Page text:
Northeast Ridge

Northeast Ridge

Matt checking out the next drop. Photo by Lilyn Avendano.

Northeast Ridge

Northeast Ridge

Going down. Photo by Lilyn Avendano.

Northeast Ridge

Northeast Ridge

Keeping my distance from the spiked shoes.

Northeast Ridge

Northeast Ridge

Drop after drop. Do we have enough webbing? Photo by Lilyn Avendano.

Northeast Ridge

Northeast Ridge

Bye bye. For reference’s sake, I was talking to an inanimate object and not a living person. Photo by Lilyn Avendano.

Northeast Ridge

Northeast Ridge

Straddling the skinny ridge. Photo by Tessa Bugay.

Northeast Ridge

Northeast Ridge

The rest of us scooted down on our bellies, whereas Chris let his feet do the walking. Perhaps it had something to do with the beer belly. Perhaps not.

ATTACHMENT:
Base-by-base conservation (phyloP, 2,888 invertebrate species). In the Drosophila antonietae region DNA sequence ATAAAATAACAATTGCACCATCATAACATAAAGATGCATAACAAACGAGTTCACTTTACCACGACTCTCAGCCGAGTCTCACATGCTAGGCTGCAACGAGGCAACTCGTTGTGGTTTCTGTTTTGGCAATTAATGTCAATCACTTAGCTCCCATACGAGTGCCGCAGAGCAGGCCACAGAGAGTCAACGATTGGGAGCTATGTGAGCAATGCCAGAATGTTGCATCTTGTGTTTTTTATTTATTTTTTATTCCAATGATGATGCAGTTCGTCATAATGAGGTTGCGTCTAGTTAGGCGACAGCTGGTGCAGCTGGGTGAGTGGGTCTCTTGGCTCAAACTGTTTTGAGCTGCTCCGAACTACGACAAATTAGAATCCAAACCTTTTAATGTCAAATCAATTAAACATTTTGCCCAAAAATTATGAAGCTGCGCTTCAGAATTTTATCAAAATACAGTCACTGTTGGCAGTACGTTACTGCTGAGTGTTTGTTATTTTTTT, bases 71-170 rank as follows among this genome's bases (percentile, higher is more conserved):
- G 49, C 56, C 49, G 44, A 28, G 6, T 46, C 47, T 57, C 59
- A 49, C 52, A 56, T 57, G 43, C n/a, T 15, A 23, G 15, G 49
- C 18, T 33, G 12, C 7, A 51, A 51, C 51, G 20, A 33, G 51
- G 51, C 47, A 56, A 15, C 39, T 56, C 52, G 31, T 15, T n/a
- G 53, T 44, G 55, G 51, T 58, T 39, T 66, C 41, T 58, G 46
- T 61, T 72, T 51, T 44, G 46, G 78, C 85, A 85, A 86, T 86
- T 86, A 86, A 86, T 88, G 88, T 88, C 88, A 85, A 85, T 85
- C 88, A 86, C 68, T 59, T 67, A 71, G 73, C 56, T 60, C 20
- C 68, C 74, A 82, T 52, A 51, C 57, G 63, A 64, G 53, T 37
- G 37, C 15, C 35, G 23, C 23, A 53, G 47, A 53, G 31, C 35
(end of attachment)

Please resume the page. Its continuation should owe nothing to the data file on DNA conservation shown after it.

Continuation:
Northeast Ridge

Northeast Ridge

Matt lowering himself down using the lip of the rock as an anchor.

Northeast Ridge

Northeast Ridge

It was just a hop, skip and slide for Lilyn. Photo by Matt Vidaurri.

Northeast Ridge

Northeast Ridge

Contouring and climbing my way up for what passes as a pile of crumbly rocks topped with skinny trees and dry grass.

Northeast Ridge

Northeast Ridge

Tessa making herself comfortable as she hunkers down for the oncoming inclement weather. Photo by Lilyn Avendano.

Northeast Ridge

Northeast Ridge

We temporarily suspended all climbing as we watched …

Northeast Ridge

Northeast Ridge

… the rain showers slowly march in from the ocean and saturate the ridge and us with its watery cargo.

All clear

All clear